Luckily, it seems like we won't have to find out. Assuming nothing goes wrong with the contract negotiations, Elliott should return ready to shoulder a heavy load, with Pollard working as a change-of-pace back. That might limit Elliott's upside, especially in PPR leagues, but we know he can be a contender for the No. 1 overall pick even if he isn't catching a ton of passes. If he gets back to last year's passing game usage, that's just a bonus.
- Elliott: Top-four pick
- Pollard 10th-round plus, as a handcuff only
How to handle Gordon
Let's see … Gordon has already turned down multiple contract offers, expressed support for Le'Veon Bell's season-long holdout, and has already potentially forfeited significant money by missing all of the preseason. Now, game checks are a different thing, but multiple reports have indicated Gordon is prepared to miss regular season games, and it doesn't sound like there has been much progress in negotiations.
What there has been progress on is the possibility of Gordon finding a new home. He requested a trade weeks ago, and multiple reports indicate the Chargers have granted him permission to begin looking for a new team. It's not clear where the right fit may be — Tampa Bay immediately comes to mind; Houston less so after trading for Carlos Hyde — but this does give Gordon another avenue to a potential early-season debut.
The uncertainty has caused Gordon's ADP to tumble to the middle of the third round, but he's gone more like the fifth in a lot of our recent mock drafts. Given that Gordon could very easily sit out until Week 10 and then return to accrue the service time he needs to qualify for free agency at the end of the season, that makes sense. However, with a trade as a more realistic escape hatch now, Gordon starts to look more worthy of the risk you'll be taking on in investing a pick in the third to fifth rounds.
While we still very much don't know if or when we'll see Gordon on a field in 2019, you have to be a bit more optimistic as of Saturday afternoon than you were even in the morning. We know how good Gordon has been with the Chargers; if he lands somewhere else as an every-down, featured back, he'd return to being a first-round value yet again.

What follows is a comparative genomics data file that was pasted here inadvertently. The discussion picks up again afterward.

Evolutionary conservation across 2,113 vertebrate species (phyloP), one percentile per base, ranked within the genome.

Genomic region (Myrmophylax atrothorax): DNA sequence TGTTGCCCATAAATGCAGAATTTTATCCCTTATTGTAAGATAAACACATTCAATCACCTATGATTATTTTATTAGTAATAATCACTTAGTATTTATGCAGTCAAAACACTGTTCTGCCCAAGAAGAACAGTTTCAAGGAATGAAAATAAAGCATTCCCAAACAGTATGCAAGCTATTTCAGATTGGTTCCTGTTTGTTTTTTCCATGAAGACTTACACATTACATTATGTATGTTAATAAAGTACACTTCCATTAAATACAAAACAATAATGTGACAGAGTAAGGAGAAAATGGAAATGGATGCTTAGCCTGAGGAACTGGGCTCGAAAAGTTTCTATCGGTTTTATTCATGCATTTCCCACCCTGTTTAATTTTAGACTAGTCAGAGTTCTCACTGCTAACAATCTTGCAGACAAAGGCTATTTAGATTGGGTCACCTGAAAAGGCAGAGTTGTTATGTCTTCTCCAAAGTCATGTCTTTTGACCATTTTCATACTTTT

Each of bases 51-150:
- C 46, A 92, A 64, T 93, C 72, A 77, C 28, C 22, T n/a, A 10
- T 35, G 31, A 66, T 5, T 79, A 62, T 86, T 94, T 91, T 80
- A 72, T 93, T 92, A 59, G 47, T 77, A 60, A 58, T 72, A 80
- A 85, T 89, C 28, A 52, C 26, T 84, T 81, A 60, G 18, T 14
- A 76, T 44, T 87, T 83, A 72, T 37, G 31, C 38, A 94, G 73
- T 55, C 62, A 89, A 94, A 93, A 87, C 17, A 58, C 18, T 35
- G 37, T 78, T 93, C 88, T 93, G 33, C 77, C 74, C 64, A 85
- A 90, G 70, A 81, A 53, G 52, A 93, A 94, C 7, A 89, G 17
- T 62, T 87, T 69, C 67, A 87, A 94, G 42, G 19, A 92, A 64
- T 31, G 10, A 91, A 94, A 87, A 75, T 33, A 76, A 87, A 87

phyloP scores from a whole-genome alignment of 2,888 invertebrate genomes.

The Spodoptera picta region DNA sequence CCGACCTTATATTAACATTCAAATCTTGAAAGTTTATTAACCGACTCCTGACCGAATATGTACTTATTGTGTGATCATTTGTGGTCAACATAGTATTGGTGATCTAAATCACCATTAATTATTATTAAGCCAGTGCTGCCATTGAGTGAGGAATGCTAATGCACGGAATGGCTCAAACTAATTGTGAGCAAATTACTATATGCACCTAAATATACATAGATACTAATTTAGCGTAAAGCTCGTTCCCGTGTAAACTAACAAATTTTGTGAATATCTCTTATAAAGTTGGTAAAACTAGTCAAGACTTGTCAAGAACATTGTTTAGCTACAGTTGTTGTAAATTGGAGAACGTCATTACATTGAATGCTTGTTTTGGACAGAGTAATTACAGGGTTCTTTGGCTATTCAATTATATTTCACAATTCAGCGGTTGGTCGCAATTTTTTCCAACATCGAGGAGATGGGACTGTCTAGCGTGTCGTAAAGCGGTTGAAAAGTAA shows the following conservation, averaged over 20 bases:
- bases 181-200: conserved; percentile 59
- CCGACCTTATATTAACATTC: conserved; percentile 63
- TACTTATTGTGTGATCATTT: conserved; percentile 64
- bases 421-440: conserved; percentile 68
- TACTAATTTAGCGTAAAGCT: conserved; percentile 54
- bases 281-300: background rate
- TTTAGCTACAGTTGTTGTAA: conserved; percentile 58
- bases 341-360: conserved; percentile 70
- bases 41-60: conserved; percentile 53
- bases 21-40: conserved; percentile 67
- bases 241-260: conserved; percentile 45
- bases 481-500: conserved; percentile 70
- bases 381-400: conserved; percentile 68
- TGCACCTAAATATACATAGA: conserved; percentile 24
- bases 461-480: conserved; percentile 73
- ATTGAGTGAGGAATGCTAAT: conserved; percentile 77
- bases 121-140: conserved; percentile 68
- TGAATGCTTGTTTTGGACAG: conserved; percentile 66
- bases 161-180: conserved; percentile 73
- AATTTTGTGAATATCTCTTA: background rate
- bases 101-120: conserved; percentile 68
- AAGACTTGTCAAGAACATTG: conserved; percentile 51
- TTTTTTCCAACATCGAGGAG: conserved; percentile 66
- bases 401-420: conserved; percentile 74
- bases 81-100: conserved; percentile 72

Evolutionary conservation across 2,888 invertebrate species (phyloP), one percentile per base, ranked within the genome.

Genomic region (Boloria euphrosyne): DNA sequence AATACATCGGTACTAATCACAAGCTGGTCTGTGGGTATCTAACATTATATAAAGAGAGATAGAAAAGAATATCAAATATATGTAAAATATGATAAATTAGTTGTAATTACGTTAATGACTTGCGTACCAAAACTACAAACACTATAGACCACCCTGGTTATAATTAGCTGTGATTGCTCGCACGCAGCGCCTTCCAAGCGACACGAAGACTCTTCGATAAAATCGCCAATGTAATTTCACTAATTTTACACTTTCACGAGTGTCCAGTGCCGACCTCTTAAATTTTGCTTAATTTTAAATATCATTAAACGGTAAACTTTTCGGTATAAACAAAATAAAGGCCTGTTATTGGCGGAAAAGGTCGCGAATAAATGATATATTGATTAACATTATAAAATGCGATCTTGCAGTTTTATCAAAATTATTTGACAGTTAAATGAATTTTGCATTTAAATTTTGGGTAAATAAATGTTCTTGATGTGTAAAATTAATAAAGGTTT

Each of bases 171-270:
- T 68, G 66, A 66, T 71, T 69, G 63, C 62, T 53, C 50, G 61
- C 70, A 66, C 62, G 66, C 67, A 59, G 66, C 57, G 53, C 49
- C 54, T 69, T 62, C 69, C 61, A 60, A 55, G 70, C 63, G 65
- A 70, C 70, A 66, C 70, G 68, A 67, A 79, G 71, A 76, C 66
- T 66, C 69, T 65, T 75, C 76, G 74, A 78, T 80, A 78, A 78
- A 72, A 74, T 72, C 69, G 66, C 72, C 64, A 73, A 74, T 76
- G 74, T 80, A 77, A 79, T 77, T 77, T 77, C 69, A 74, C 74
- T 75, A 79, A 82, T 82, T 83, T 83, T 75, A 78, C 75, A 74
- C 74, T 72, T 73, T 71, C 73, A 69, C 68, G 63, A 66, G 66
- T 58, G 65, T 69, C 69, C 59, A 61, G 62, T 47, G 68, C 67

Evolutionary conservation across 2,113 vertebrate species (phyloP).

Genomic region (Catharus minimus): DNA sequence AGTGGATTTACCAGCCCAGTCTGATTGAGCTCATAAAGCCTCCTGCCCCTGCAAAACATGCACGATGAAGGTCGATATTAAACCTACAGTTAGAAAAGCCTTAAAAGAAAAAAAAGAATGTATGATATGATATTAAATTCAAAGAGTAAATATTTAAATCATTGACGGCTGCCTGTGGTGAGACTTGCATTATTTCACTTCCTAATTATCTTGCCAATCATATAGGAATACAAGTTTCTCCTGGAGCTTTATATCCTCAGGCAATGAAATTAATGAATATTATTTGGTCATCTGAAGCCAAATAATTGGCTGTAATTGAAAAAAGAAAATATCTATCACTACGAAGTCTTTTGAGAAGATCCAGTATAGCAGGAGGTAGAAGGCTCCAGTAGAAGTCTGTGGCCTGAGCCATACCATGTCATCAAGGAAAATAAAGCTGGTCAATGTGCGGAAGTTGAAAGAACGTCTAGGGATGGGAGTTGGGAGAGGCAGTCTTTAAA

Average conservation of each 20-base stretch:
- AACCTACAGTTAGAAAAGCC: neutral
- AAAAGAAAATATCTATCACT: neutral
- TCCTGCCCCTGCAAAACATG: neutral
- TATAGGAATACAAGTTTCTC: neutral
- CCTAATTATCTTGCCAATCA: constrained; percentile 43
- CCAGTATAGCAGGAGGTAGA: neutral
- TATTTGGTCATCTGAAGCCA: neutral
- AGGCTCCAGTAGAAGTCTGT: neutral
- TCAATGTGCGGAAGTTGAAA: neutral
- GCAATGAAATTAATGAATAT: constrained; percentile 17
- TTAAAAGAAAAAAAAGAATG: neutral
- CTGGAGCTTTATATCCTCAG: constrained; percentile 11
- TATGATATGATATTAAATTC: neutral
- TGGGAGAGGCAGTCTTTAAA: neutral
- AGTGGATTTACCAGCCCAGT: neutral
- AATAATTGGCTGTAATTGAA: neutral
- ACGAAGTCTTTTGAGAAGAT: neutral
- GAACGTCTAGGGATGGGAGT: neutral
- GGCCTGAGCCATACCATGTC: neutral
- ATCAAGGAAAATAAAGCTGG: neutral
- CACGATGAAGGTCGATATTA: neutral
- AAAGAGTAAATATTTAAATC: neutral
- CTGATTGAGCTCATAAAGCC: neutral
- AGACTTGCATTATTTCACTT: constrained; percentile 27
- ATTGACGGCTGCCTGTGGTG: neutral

What they're saying
Lol 6th round you debating 😂😂😂 I’m offended.— F L ⚡️ S H (@Melvingordon25) August 28, 2019
Well, Melvin certainly seems to think you shouldn't let him slide too far in your draft...
Neither side has had much else to say so far, which makes it harder to read the tea leaves. However, with Gordon's agent presumably working to either secure a new deal in L.A. or pursue a new home, we've finally got some forward momentum.
How to approach the replacements
Austin Ekeler started three games without Gordon last season and averaged 17 touches, so that's where you start. He's worth a look in the sixth or seventh round — we actually had a recent mock draft where someone drafting on a turn took both Gordon and Ekeler back to back. That's one way to lock in the Chargers' lead back all season long.
However, the Bills' release of LeSean McCoy may complicate matters just a bit:
It's hard to imagine the Chargers acquiring McCoy to be an every-down back, and Ekeler was still a viable Fantasy option as a low-end starting running back when Gordon was active last season, so even if McCoy signs, it shouldn't change things much. But, it does potentially put a roadblock for Ekeler being the kind of must-start option you might be hoping he could be with a fifth- or sixth-round pick.
And it would be devastating for Justin Jackson's value. His ADP never really rose above the 12th-round range, and if the Chargers sign McCoy, it shouldn't go any higher than that. He's a fine late-round flier, but McCoy would be more of a priority as the second Chargers running back to draft if he does end up there — likely in the ninth round range.
- Gordon: Round 5 or later
- Ekeler: Round 6
- *LeSean McCoy: Round 9-10
- Jackson: Round 10-12